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Registry to track athletes who keep competing after heart-zapping implant

WASHINGTON – If you have a heart-zapping defibrillator implanted in your chest, you’re not supposed to compete in sports any more intense than bowling or golf.

Lots of patients ignore those guidelines, trying everything from school basketball teams and community tennis leagues to running marathons and rock climbing – although no one knows if the lifesaving implants work as well under that kind of stress.

A new nationwide registry is recruiting these determined athletes, aiming to track them and finally settle whether they’re taking a big risk in pursuing a beloved sport.

Do their hearts need shocking more often than if they sat on the sidelines or tried gentler exercise? Do the implants fire hard enough to overcome the physical duress and surge of adrenalin? Could a sport’s repetitive motions or a hit to the chest break the implants?

With little scientific evidence to tell, leading cardiac guidelines recommend against most competitive sports for recipients of "implantable cardioverter defibrillators," or ICDs.

But with more teenagers and young adults receiving the implants as a precaution against cardiac arrest – often before they ever have symptoms – how much to curtail activity is becoming a tougher question.

"We all take care of patients with ICDs and we know that lots of them just say, ‘I don’t care what you say, I’m going to do this anyway,’" says Dr. Rachel Lampert, a heart specialist at Yale University School of Medicine who is leading the new study.

"We should try to gain some data on whether it is or isn’t safe."

More than 100,000 defibrillators are implanted a year in people at risk of a life-threatening irregular heartbeat, because of damage from a survived heart attack, genetic disorders or other conditions. An implanted defibrillator constantly checks for abnormal beats and automatically zaps the heart to short-circuit any dangerous arrhythmia it senses forming.

The past decade brought a major shift: Defibrillators once were implanted mostly to prevent a second cardiac arrest in lucky first-time survivors. Now, at least than 60 percent are implanted as a precaution to prevent that first strike, says Dr. Bruce Lindsay of Washington University School of Medicine, president of the Heart Rhythm Society.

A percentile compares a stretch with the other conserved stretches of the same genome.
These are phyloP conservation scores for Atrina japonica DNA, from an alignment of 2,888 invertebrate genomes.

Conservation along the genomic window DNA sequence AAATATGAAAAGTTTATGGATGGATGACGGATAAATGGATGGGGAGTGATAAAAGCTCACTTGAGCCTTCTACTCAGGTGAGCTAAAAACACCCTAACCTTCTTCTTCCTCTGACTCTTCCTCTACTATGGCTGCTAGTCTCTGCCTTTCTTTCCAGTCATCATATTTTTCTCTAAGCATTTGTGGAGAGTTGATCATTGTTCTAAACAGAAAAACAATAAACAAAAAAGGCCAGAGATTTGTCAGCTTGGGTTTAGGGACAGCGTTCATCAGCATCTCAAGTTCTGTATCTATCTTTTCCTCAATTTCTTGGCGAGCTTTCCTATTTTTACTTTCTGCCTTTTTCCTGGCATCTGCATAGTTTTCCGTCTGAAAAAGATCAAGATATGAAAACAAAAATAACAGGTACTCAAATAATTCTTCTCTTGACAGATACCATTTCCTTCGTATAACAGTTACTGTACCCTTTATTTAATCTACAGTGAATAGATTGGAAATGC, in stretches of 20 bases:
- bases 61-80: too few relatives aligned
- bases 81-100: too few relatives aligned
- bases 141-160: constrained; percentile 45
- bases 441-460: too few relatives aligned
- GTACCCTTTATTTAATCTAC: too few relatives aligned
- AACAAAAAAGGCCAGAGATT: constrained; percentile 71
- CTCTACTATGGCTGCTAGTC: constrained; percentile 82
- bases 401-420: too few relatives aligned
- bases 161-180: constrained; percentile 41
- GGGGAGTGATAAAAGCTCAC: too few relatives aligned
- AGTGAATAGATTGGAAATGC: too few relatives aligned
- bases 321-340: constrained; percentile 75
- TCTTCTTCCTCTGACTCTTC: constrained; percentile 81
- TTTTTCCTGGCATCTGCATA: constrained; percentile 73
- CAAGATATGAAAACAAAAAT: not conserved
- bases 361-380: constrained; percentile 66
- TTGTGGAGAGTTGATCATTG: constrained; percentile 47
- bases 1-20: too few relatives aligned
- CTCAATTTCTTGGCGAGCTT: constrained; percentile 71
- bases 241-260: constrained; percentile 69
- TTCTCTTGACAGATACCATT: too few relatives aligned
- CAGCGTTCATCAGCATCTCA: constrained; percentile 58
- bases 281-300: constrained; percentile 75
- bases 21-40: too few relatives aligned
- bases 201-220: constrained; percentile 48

That’s where the most angst occurs. These so-called "primary prevention" patients tend to be younger, healthier and may never have noticed symptoms.

But even people who have survived a cardiac arrest can be reluctant to quit their sport. Among well-known cases: University of Washington basketball player Kayla Burt was allowed to return to the team after her implant; she quit in January 2006 after the defibrillator fired during a game. In the 1990s, basketball player Nick Knapp sued Northwestern University when team doctors benched him because of his defibrillator; he eventually gave up the court battle and played briefly elsewhere.

Amanda Kurovski, 16, of Ankeny, Iowa, got her parents to sign a release saying they knew the consequences so that she could resume high school track and volleyball after getting a defibrillator in July 2006. She was diagnosed with a genetic abnormality in the heart’s electrical system called long QT syndrome after her father found her not breathing.

"I could be shocked during this because my heart would be accelerating," she said. "If we want to take that risk, then we can. I wanted to, because I don’t like not doing stuff."

Team physicians disqualify defibrillator recipients in college and professional sports more than in high school or community-level competition, but it’s judged case-by-case, says Ron Courson, the University of Georgia’s sports medicine director and spokesman for the National Athletic Trainers’ Association.

How common are athletes with defibrillators? There are no good counts, but a survey of more than 600 heart specialists last year found almost three-quarters had patients who kept competing, particularly in basketball, running and skiing.

Forty percent reported their athlete-patients had experienced ICD shocks during the sport. There were few reports of serious consequences, including two "shock failures" suggesting further treatment was needed, and two people who fell and suffered head injuries when the ICD zapped.

That survey couldn’t assess patient safety. Enter the new registry, which is funded by major defibrillator manufacturers but has researchers at influential heart hospitals guiding the research and recruiting 800 patient-athletes.

The registry does not condone competitive sports for defibrillator patients, Lampert stresses.

But when someone like Amanda Kurovski, the Iowa teen, who’s competing anyway signs up, it will track his or her medical history and how the implant fires over two years. (To volunteer, contact a cardiologist or email Yale at [email protected]).

"It’s quite likely that arrhythmias will be more likely during sports," says Lampert, whose previous research shows emotion and stress can trigger them. "But if the defibrillator works and the patients are willing to accept that they might get shocked, it’s an issue of quality of life."

Whatever the registry finds, athletic trainer Courson offers an important reminder: Most cardiac arrest victims didn’t know they were at risk, so ask if your coaches know what to do when someone collapses. An external defibrillator saves lives, too, but only if used within minutes.